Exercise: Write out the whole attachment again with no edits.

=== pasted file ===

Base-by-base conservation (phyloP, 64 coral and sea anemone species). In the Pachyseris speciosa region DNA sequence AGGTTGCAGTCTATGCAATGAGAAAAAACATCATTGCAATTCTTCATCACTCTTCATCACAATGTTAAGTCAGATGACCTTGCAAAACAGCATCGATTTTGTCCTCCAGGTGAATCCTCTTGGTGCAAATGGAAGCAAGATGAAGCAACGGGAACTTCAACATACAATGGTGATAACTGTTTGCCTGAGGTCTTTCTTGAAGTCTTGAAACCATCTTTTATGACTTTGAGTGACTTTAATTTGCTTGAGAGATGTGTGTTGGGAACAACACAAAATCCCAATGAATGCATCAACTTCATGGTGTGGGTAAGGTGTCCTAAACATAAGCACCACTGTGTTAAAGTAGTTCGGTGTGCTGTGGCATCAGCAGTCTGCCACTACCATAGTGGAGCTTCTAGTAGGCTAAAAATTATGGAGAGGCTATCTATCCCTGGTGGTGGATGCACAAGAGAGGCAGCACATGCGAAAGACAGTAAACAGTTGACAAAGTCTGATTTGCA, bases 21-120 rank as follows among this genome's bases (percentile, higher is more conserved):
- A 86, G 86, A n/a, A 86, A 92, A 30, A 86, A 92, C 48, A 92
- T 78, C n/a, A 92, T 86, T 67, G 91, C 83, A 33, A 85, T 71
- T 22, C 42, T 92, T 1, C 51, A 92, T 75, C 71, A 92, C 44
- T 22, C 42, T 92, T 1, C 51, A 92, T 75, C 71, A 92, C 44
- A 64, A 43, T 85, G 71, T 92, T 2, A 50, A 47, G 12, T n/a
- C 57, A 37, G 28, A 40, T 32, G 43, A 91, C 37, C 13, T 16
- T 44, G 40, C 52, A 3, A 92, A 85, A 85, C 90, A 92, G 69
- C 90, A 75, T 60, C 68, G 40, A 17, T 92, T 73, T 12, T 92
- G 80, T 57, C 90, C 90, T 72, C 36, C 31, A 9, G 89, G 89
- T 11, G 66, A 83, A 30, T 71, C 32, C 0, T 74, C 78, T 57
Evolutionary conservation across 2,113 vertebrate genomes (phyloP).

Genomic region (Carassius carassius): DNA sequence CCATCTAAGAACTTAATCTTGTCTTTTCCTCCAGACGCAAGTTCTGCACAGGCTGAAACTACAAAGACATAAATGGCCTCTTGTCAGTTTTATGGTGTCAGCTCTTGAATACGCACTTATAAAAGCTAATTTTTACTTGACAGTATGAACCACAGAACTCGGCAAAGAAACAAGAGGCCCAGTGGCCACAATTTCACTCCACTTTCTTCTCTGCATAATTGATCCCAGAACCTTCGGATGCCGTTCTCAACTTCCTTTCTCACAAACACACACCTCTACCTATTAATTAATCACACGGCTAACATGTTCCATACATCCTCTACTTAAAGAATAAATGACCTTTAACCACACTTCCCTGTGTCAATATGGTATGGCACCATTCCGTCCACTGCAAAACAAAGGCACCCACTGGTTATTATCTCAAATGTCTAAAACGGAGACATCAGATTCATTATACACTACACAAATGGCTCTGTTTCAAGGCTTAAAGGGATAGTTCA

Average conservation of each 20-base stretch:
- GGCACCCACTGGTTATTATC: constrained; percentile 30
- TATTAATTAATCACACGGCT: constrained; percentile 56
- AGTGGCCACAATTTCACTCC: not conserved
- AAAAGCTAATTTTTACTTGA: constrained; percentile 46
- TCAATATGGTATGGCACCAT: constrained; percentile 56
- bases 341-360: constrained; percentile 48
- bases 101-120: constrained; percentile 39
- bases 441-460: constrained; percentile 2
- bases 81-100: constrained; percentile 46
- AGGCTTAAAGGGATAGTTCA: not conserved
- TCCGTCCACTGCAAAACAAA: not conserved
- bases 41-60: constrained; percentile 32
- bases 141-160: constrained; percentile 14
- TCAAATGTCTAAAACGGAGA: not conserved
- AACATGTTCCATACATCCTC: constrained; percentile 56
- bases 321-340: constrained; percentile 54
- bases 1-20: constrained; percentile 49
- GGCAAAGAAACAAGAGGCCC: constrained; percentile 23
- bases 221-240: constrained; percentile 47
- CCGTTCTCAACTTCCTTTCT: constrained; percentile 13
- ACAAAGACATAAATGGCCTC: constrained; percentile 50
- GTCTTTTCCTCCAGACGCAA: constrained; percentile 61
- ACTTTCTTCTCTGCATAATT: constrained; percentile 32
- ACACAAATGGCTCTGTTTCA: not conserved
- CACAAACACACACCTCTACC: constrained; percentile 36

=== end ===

Base-by-base conservation (phyloP, 64 coral and sea anemone species). In the Pachyseris speciosa region DNA sequence AGGTTGCAGTCTATGCAATGAGAAAAAACATCATTGCAATTCTTCATCACTCTTCATCACAATGTTAAGTCAGATGACCTTGCAAAACAGCATCGATTTTGTCCTCCAGGTGAATCCTCTTGGTGCAAATGGAAGCAAGATGAAGCAACGGGAACTTCAACATACAATGGTGATAACTGTTTGCCTGAGGTCTTTCTTGAAGTCTTGAAACCATCTTTTATGACTTTGAGTGACTTTAATTTGCTTGAGAGATGTGTGTTGGGAACAACACAAAATCCCAATGAATGCATCAACTTCATGGTGTGGGTAAGGTGTCCTAAACATAAGCACCACTGTGTTAAAGTAGTTCGGTGTGCTGTGGCATCAGCAGTCTGCCACTACCATAGTGGAGCTTCTAGTAGGCTAAAAATTATGGAGAGGCTATCTATCCCTGGTGGTGGATGCACAAGAGAGGCAGCACATGCGAAAGACAGTAAACAGTTGACAAAGTCTGATTTGCA, bases 21-120 rank as follows among this genome's bases (percentile, higher is more conserved):
- A 86, G 86, A n/a, A 86, A 92, A 30, A 86, A 92, C 48, A 92
- T 78, C n/a, A 92, T 86, T 67, G 91, C 83, A 33, A 85, T 71
- T 22, C 42, T 92, T 1, C 51, A 92, T 75, C 71, A 92, C 44
- T 22, C 42, T 92, T 1, C 51, A 92, T 75, C 71, A 92, C 44
- A 64, A 43, T 85, G 71, T 92, T 2, A 50, A 47, G 12, T n/a
- C 57, A 37, G 28, A 40, T 32, G 43, A 91, C 37, C 13, T 16
- T 44, G 40, C 52, A 3, A 92, A 85, A 85, C 90, A 92, G 69
- C 90, A 75, T 60, C 68, G 40, A 17, T 92, T 73, T 12, T 92
- G 80, T 57, C 90, C 90, T 72, C 36, C 31, A 9, G 89, G 89
- T 11, G 66, A 83, A 30, T 71, C 32, C 0, T 74, C 78, T 57
Evolutionary conservation across 2,113 vertebrate genomes (phyloP).

Genomic region (Carassius carassius): DNA sequence CCATCTAAGAACTTAATCTTGTCTTTTCCTCCAGACGCAAGTTCTGCACAGGCTGAAACTACAAAGACATAAATGGCCTCTTGTCAGTTTTATGGTGTCAGCTCTTGAATACGCACTTATAAAAGCTAATTTTTACTTGACAGTATGAACCACAGAACTCGGCAAAGAAACAAGAGGCCCAGTGGCCACAATTTCACTCCACTTTCTTCTCTGCATAATTGATCCCAGAACCTTCGGATGCCGTTCTCAACTTCCTTTCTCACAAACACACACCTCTACCTATTAATTAATCACACGGCTAACATGTTCCATACATCCTCTACTTAAAGAATAAATGACCTTTAACCACACTTCCCTGTGTCAATATGGTATGGCACCATTCCGTCCACTGCAAAACAAAGGCACCCACTGGTTATTATCTCAAATGTCTAAAACGGAGACATCAGATTCATTATACACTACACAAATGGCTCTGTTTCAAGGCTTAAAGGGATAGTTCA

Average conservation of each 20-base stretch:
- GGCACCCACTGGTTATTATC: constrained; percentile 30
- TATTAATTAATCACACGGCT: constrained; percentile 56
- AGTGGCCACAATTTCACTCC: not conserved
- AAAAGCTAATTTTTACTTGA: constrained; percentile 46
- TCAATATGGTATGGCACCAT: constrained; percentile 56
- bases 341-360: constrained; percentile 48
- bases 101-120: constrained; percentile 39
- bases 441-460: constrained; percentile 2
- bases 81-100: constrained; percentile 46
- AGGCTTAAAGGGATAGTTCA: not conserved
- TCCGTCCACTGCAAAACAAA: not conserved
- bases 41-60: constrained; percentile 32
- bases 141-160: constrained; percentile 14
- TCAAATGTCTAAAACGGAGA: not conserved
- AACATGTTCCATACATCCTC: constrained; percentile 56
- bases 321-340: constrained; percentile 54
- bases 1-20: constrained; percentile 49
- GGCAAAGAAACAAGAGGCCC: constrained; percentile 23
- bases 221-240: constrained; percentile 47
- CCGTTCTCAACTTCCTTTCT: constrained; percentile 13
- ACAAAGACATAAATGGCCTC: constrained; percentile 50
- GTCTTTTCCTCCAGACGCAA: constrained; percentile 61
- ACTTTCTTCTCTGCATAATT: constrained; percentile 32
- ACACAAATGGCTCTGTTTCA: not conserved
- CACAAACACACACCTCTACC: constrained; percentile 36